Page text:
13 Run Shortcut Tricks Every Windows User Should Know

Joel Lee 24-11-2015

You can bring up the Run prompt by using the Win + R keyboard shortcut 13 Nifty "Windows Key" Tricks You Should Know By Now The Windows Key can be used to do a lot of neat things. Here are the most useful shortcuts that you should already be using. Read More , and with this simple prompt window, you now have a whole new world of instant-access possibilities. The Run prompt can indeed save you a lot of time and headaches.



For example, if you type %AppData% into the prompt and hit Enter, it will instantly open up the Application Data directory for the current account that’s logged into Windows — and this directory is where application-related settings, configurations, and data are stored.

Those percent signs can also be used in conjunction with any other Windows environment variable What Are Environment Variables & How Can I Use Them? [Windows] Every now and then I'll learn a little tip that makes me think "well, if I known that a year ago then it'd have saved me hours of time". I vividly remember learning how to... Read More to open up other locations on your drive:

  • %HomePath%: Your home directory under C:\Users.
  • %ProgramFiles%: The Program Files directory.
  • %WinDir%: The C:\Windows directory.
  • %Temp%: The C:\Temp directory.

But the Run prompt can also be used to run any program on the computer as long as the program is included in one of the system’s known path directories. Much could be said about this, but here are several useful default programs worth checking out:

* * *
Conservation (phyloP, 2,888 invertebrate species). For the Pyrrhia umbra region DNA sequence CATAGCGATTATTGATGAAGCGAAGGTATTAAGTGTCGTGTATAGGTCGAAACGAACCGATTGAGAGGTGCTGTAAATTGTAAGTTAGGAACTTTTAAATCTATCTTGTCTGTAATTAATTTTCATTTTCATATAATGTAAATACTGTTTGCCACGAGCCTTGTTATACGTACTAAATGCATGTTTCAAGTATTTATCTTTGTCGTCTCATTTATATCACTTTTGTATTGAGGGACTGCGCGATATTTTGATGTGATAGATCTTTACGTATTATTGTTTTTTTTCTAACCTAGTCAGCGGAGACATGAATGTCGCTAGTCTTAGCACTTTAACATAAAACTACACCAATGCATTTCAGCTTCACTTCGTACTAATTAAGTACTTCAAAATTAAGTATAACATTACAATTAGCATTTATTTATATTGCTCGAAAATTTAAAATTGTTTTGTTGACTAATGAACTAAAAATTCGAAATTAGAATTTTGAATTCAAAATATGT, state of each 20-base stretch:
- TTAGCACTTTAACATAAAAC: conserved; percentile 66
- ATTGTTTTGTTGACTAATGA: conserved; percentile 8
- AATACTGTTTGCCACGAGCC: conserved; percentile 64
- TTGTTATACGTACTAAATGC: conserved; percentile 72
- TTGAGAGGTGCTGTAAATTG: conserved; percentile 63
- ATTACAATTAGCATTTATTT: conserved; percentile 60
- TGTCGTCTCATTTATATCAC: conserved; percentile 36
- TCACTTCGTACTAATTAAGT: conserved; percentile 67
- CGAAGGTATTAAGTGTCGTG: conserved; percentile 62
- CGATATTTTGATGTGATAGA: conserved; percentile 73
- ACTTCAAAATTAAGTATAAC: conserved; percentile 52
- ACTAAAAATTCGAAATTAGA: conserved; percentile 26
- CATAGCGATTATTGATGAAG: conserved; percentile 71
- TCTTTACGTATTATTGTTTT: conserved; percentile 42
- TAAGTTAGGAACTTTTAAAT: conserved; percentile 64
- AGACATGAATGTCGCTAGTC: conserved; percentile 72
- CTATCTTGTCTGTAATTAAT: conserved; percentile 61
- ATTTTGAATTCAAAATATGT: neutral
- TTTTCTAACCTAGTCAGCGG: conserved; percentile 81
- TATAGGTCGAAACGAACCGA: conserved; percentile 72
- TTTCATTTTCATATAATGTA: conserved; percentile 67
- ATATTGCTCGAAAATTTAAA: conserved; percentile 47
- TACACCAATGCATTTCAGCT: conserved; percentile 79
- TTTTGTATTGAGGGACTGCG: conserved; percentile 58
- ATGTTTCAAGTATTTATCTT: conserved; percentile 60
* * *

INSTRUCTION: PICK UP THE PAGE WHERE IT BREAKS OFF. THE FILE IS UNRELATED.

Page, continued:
And finally, the Run prompt can also be used to run various Manangement Consoles that make it easy to customize and maintain your Windows system:

  • devmgmt.msc: Configure devices and hardware. (e.g. disable devices, update drivers, troubleshoot issues)
  • diskmgmt.msc: Manage disk volumes. (e.g. resize disk partitions)
  • perfmon.msc: Monitor system performance. (e.g. memory, hard disks, processors)
  • services.msc: Configure system services. (e.g. disable, start, stop, or restart services)

Image Credit: Windows 10 by RoSonic via Shutterstock

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  1. Anonymous
    November 25, 2015 at 9:41 am

    What I want to know is what is the variable for the Program Files (x86) folder.

    • CyberInferno
      November 25, 2015 at 6:05 pm

      It's %programfiles(x86)%

      • Anonymous
        November 27, 2015 at 9:54 am

        Is it really? I didn't know that parentheses worked in env variables. Very nice, thanks!

      • Joel Lee
        December 1, 2015 at 8:15 pm

        Thanks CyberInferno, that's good to know!

  2. Anonymous
    November 24, 2015 at 2:26 pm

    "%Temp%: The C:\Temp directory."
    Actually, this is *supposed* to point to the "C:\Users\{username}\temp" directory (so that different users have a rights-protected "temp" directory of their own).

    • Joel Lee
      December 1, 2015 at 8:14 pm

      Looks like there's a discrepancy for %TEMP% depending on whether it's defined/used as a system variable or a user variable. Thanks for bringing that up, Howard!